A few weeks ago, performance artist Little Bear the Bearded Lady shared with the world that she no longer identifies as genderqueer, but as a cis woman. She has a beard and currently views it as part of her womanhood.
“(H)air itself doesn’t have gender. If I told you how often I had to hold my tongue every time someone implied my being bearded was ’embracing my masculine side’…NO. I am – with, because of, AND regardless of my beard, am a very very femme being. My beard doesn’t compromise or subvert that. It EXPANDS it.
Trans activist and wedding photographer, Alex Drummond, recently spoke about how she identifies as a trans woman, despite not taking any hormones, not performing any gender confirmation medical procedures, and not shaving.
“I’m widening the bandwidth of how to be a woman,” Drummond says.
But it’s not always easy to be a bearded woman. After Harnaam Kaur was baptized as a Sikh, a religion that discourages shaving, she received death threats for going public about her self-acceptance.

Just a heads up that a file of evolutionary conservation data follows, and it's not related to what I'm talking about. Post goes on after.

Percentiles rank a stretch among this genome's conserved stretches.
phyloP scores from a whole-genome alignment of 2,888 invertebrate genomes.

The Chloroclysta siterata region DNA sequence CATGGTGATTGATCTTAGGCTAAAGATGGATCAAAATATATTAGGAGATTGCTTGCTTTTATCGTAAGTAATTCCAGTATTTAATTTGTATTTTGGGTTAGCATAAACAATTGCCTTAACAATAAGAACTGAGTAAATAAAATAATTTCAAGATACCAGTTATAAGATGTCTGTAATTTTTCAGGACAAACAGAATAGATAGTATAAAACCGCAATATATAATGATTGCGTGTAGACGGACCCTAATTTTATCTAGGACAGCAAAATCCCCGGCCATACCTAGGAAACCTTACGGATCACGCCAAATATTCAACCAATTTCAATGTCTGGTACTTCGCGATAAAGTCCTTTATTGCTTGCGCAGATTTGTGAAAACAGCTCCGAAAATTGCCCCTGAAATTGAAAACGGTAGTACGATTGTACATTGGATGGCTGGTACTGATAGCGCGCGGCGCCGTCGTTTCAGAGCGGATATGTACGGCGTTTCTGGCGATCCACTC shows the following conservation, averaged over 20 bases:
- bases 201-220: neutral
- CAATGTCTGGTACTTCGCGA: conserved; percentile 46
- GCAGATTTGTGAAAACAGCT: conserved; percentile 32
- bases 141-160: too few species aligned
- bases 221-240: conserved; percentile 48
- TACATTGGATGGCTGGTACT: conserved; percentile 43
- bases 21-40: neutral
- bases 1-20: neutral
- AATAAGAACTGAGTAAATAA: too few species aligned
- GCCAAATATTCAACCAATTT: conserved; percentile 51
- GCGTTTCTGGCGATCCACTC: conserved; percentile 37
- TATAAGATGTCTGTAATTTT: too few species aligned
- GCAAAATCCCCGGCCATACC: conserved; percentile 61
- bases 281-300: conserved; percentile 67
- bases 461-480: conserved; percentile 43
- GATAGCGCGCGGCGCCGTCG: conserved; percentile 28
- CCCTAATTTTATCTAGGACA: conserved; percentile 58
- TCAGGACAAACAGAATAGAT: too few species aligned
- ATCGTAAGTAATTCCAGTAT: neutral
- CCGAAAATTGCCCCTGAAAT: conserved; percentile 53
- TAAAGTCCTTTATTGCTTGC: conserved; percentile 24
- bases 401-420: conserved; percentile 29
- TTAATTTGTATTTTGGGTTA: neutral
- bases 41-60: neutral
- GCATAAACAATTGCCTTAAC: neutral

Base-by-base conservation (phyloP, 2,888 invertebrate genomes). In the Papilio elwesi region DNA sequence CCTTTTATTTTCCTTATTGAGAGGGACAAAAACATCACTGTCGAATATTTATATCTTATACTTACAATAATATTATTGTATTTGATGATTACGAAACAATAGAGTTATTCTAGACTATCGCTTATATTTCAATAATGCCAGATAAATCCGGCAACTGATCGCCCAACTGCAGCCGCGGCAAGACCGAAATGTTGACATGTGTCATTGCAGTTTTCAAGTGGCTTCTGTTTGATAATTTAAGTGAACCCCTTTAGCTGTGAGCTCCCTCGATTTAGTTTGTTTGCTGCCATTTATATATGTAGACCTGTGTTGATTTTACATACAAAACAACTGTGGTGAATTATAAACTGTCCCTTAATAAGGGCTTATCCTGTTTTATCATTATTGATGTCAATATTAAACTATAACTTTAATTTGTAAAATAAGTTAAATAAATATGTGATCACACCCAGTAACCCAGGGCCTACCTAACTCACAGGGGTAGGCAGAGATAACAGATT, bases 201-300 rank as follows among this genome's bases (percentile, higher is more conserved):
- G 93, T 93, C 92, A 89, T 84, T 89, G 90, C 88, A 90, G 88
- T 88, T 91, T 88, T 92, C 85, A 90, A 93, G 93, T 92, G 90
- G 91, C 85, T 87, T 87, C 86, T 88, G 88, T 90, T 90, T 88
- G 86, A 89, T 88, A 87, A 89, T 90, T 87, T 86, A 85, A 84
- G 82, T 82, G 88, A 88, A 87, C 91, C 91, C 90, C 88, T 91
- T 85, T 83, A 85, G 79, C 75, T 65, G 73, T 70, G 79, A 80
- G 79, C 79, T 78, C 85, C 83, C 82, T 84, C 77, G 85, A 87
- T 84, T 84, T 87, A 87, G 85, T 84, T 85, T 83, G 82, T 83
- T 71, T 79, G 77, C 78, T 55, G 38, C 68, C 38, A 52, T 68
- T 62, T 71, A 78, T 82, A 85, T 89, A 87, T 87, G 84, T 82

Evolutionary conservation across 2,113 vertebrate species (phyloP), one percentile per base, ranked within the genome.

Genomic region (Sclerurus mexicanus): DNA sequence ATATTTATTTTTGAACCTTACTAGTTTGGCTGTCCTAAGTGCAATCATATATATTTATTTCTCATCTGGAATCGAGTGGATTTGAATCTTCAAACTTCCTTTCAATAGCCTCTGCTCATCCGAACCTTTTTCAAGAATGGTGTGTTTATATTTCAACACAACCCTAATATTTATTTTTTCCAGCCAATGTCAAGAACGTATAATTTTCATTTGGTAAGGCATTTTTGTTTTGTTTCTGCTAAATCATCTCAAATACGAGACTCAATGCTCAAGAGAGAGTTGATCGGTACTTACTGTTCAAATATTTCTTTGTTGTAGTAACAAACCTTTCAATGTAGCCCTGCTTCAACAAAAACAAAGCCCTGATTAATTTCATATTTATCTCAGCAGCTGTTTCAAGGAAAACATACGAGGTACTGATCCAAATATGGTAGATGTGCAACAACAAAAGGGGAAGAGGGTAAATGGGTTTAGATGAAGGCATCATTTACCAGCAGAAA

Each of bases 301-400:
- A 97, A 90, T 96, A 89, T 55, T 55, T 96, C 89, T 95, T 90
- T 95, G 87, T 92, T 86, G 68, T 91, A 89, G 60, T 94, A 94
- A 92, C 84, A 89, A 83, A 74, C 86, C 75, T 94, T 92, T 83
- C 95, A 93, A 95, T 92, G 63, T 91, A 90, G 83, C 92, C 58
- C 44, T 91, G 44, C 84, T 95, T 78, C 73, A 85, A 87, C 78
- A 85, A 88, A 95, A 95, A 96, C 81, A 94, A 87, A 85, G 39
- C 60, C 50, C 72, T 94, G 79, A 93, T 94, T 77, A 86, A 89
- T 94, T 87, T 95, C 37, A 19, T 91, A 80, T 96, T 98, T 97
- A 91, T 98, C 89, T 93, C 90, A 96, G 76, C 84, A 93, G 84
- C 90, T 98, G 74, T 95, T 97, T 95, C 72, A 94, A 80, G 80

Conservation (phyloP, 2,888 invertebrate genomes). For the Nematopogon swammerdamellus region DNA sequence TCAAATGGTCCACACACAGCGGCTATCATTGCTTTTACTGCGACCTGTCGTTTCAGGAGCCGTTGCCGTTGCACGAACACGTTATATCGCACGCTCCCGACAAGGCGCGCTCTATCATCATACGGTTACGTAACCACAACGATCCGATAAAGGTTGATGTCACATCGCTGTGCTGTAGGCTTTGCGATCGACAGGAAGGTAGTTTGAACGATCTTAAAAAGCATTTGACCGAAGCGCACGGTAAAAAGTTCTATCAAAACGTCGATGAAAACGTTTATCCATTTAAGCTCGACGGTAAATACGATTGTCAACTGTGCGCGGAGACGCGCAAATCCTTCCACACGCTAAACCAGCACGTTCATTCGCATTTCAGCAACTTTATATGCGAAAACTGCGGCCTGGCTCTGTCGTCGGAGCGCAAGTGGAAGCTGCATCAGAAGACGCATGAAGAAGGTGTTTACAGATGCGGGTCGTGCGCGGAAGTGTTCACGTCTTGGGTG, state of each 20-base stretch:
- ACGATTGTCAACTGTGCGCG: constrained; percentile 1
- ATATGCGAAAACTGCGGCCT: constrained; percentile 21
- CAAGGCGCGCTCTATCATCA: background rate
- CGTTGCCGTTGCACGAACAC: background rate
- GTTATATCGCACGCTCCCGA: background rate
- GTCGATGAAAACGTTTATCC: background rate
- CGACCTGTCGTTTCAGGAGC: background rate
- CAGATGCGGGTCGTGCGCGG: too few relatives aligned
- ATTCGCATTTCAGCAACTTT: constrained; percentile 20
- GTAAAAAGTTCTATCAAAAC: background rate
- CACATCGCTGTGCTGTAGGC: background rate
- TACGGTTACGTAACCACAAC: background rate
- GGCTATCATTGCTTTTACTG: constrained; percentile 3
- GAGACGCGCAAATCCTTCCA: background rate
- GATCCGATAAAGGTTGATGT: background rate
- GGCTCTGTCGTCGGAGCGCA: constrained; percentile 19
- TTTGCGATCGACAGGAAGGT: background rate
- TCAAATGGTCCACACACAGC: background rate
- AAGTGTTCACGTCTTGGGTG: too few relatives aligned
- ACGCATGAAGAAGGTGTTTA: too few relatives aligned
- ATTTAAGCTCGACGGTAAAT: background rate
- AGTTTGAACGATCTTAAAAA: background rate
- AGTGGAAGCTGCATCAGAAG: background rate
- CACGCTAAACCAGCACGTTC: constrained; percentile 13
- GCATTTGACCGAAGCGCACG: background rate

Many bearded women have experienced other forms of harassment, from street violence to being the butt-end of jokes, pointed to as freaks of nature as was done explicitly in the freak shows of the 19th and early 20th century that Annie Jones, pictured at the top of this blog post, was forced to perform in.
But some women and femmes find great value in not altering their facial hair to match others’ preferences.
“I would never ever go back now and remove my facial hair, because it’s the way God made me and I’m happy with the way I am,” Harnaam Kaur explains.